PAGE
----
Innovations in Identity

AMLD 4.1 for European Compliance

Staying on Top: AML Directive 4.1

4_AMLD

Staying on Top of AML Regulations in Europe – AML Directive 4.1

In the cat and mouse game of money launderers and regulators, regulators can’t stand still. Case in point, it’s been less than 500 days since the EU released AMLD IV (Anti-Money Laundering 4.0) and already the 4.1 AML Directive has been introduced. As always, the regulations are designed to make it even harder to launder money, closing some loopholes and creating additional compliance requirements.

The first change, which all financial institutions need to be aware of, is that the start date is now January 1, 2017. The Commission wants to ensure that these paths of money laundering are closed as soon as possible.

The AML directives now will cover more types of organizations. Gaming and wagering services now must comply. Also, new Fintech firms such as virtual currency wallet providers and exchangers are included. One can imagine that without this coverage, the use of Bitcoin for money laundering could grow dramatically.

KYC Thresholds

KYC thresholds have been lowered. Of course, every institution should have their own threshold limits based upon their risk assessment criteria. There needs to be a balance between risk and convenience; it’s not practical to have an ID check for every cheap lottery ticket purchase. The Commission though, has new hard limits wherein the institution needs to apply know your customer standards.

For eMoney operators, there are now lifetime limits, as opposed to annual limits. Threshold limits that were previously set at EUR 2500 are now at EUR 250. If lifetime limits are passed, the KYC threshold drops to EUR 150.

Due Diligence

The Due Diligence requirements are now more stringent. There are fewer scenarios where SDD (Simplified Due Diligence) for eMoney are allowable. There are more situations where CDD (Customer Due Diligence) need to be re-done. And, there has been an expansion of the definition of high risk, wherein enhanced due diligence is necessary (including remote transactions).

For Trulioo, one especially interesting addition is explicitly allowing electronic ID for verification:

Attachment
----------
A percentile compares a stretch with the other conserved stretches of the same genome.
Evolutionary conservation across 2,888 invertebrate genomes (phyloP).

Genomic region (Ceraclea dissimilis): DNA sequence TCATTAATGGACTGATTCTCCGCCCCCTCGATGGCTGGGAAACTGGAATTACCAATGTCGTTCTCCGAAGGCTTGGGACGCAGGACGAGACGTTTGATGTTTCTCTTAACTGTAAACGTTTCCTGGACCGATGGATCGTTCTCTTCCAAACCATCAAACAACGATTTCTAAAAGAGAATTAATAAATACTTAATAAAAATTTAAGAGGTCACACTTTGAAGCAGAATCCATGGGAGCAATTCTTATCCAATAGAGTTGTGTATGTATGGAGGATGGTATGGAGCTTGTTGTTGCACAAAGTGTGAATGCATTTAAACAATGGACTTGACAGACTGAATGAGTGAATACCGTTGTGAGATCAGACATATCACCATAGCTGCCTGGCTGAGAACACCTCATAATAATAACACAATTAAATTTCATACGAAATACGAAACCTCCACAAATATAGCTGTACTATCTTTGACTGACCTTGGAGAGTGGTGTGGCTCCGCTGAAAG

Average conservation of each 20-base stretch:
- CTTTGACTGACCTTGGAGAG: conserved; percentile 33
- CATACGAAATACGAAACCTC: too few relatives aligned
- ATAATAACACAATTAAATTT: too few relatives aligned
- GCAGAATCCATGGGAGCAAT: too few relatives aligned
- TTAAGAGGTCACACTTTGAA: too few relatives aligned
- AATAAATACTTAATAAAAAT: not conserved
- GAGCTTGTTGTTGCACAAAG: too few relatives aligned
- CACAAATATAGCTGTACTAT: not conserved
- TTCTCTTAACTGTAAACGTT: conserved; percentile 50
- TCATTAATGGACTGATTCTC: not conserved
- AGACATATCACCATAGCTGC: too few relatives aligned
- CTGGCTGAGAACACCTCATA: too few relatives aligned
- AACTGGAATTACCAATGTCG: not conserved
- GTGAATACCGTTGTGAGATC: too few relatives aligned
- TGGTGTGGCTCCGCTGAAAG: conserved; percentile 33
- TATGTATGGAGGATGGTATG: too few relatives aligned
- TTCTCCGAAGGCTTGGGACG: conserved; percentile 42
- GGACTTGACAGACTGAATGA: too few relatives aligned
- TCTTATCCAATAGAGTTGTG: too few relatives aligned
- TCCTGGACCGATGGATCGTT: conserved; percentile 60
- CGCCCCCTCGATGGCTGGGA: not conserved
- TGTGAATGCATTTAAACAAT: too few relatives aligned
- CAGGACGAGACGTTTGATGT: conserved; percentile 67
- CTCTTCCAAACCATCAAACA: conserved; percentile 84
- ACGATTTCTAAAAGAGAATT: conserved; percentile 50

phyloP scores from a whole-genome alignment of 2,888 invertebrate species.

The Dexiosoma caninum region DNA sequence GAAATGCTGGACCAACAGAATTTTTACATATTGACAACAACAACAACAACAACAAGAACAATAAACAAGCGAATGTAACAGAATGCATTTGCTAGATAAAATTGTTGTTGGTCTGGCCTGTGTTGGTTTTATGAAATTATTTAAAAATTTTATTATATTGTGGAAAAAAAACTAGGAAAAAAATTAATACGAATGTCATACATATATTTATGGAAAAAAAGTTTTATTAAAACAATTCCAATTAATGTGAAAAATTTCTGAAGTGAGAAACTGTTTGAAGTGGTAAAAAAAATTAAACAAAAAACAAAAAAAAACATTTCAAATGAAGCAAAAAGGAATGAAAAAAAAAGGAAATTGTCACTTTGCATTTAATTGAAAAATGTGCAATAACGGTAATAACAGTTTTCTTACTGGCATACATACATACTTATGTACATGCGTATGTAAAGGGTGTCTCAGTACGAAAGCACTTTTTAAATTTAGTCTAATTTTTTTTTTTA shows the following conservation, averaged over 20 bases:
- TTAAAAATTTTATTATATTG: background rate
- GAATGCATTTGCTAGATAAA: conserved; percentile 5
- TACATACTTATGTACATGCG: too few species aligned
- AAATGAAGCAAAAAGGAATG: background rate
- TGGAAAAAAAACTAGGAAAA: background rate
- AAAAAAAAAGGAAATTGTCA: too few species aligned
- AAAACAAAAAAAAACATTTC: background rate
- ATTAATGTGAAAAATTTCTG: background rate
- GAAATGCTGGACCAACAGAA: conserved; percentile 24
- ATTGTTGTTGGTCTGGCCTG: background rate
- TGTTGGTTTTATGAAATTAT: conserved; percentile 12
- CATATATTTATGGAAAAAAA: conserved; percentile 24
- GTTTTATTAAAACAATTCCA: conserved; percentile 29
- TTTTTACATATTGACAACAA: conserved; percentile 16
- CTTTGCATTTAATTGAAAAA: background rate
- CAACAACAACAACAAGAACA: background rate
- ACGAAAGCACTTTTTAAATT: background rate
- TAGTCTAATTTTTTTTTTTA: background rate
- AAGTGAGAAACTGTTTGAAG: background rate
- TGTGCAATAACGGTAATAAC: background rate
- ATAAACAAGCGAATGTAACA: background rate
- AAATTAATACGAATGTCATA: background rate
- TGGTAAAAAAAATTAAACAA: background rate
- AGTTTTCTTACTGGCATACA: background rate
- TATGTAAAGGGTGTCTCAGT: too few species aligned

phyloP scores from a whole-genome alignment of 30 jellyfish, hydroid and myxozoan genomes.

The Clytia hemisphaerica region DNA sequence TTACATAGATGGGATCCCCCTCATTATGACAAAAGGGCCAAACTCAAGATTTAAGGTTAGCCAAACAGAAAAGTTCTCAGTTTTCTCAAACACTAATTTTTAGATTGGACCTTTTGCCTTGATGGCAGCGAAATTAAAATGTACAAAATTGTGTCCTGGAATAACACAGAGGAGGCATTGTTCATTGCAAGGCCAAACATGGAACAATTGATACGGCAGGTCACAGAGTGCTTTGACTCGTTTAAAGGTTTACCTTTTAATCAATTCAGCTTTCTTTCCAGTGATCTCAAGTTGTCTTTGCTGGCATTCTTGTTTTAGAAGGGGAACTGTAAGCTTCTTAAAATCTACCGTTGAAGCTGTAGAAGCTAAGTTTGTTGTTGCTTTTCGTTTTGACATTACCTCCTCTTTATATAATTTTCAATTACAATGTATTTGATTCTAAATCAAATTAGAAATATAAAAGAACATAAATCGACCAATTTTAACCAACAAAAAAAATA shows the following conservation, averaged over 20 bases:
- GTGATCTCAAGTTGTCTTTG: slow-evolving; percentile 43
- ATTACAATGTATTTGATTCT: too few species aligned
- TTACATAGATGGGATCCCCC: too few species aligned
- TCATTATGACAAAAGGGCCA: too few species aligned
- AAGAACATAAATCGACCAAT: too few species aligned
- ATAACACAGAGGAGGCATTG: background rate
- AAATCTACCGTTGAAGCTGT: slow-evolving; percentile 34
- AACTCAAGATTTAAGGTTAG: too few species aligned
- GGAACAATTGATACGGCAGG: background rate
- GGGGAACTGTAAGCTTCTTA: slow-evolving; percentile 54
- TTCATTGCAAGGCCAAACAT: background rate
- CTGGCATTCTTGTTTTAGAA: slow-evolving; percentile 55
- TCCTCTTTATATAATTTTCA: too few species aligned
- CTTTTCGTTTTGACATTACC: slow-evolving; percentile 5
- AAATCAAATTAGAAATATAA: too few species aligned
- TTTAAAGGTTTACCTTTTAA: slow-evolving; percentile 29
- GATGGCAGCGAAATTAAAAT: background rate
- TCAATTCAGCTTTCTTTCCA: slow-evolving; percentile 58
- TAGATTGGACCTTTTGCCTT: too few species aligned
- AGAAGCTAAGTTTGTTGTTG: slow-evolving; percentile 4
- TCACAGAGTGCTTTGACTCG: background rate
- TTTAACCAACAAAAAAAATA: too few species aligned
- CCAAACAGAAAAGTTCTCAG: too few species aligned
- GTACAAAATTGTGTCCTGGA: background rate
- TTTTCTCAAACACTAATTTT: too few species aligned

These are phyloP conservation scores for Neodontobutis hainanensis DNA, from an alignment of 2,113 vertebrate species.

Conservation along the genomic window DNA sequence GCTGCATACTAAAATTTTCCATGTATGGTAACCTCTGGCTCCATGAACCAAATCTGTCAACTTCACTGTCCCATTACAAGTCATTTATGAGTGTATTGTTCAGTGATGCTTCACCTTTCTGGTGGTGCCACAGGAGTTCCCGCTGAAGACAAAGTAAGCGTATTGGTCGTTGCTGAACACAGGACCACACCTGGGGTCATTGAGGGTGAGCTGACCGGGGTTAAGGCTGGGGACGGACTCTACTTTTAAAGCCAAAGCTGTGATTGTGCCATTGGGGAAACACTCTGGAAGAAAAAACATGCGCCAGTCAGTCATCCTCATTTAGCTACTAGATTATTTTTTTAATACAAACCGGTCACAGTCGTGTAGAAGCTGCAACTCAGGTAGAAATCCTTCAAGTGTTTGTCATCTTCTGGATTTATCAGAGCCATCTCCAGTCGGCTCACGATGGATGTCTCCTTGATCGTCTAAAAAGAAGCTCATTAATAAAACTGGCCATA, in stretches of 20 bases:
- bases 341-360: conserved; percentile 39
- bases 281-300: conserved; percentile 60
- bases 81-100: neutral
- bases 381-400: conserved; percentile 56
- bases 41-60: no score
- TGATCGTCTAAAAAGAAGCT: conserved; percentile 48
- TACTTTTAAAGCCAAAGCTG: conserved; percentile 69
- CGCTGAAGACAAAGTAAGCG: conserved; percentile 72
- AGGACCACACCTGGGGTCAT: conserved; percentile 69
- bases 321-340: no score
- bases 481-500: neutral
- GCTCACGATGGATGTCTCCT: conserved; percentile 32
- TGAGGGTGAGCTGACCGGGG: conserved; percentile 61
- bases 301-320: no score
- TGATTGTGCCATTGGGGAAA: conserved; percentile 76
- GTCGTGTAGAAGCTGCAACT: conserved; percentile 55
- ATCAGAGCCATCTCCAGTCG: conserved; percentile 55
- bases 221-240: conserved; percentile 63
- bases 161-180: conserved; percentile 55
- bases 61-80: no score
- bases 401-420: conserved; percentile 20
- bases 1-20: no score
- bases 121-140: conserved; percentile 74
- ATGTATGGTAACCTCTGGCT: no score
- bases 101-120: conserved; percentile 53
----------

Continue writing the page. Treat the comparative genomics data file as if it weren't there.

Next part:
Prevention of the use of the financial system for the purposes of money laundering or terrorist financing
(17) Accurate identification and verification of data of natural and legal persons is essential for fighting money laundering or terrorist financing. Latest technical developments in the digitalization of transactions and payments enable a secure remote or electronic identification. Those means of identification as set out in Regulation (EU) No 910/2014 of the European Parliament and of the Council27 should be taken into account, in particular with regard to notified electronic identification schemes and means that offer high level secure tools and provide a benchmark against which assessing the identification methods set up at national level may be checked. Therefore, it is essential to recognize secure electronic copies of original documents as well as electronic assertions, attestations or credentials as valid means of identity.
AMLD 4.1

E-ID is a major innovation in the RegTech industry, allowing for quicker, cost-effective, and seamless identification processes, while retaining the risk reduction and compliance requirements the financial industry demands. It replaces the cumbersome paper bound procedures of old, with new digital data techniques and procedures.

The need for effective AML procedures to limit corruption, terrorist funding and other illegal activities goes without questioning,” said Jon Jones, President of Trulioo.

However, the cost of compliance, both in terms of resources and time, creates a substantial burden on financial industries. Adding electronic ID in the 4.1 AML Directive acknowledges digital identity techniques can be done in a manner that is just as secure as any paper-based technique – a major step forward in the modernization of AML compliance.

SEE MORE: Why do banks struggle with cross-border compliance

The information in this blog is intended for public discussion and educational purposes only. It does not constitute legal advice.

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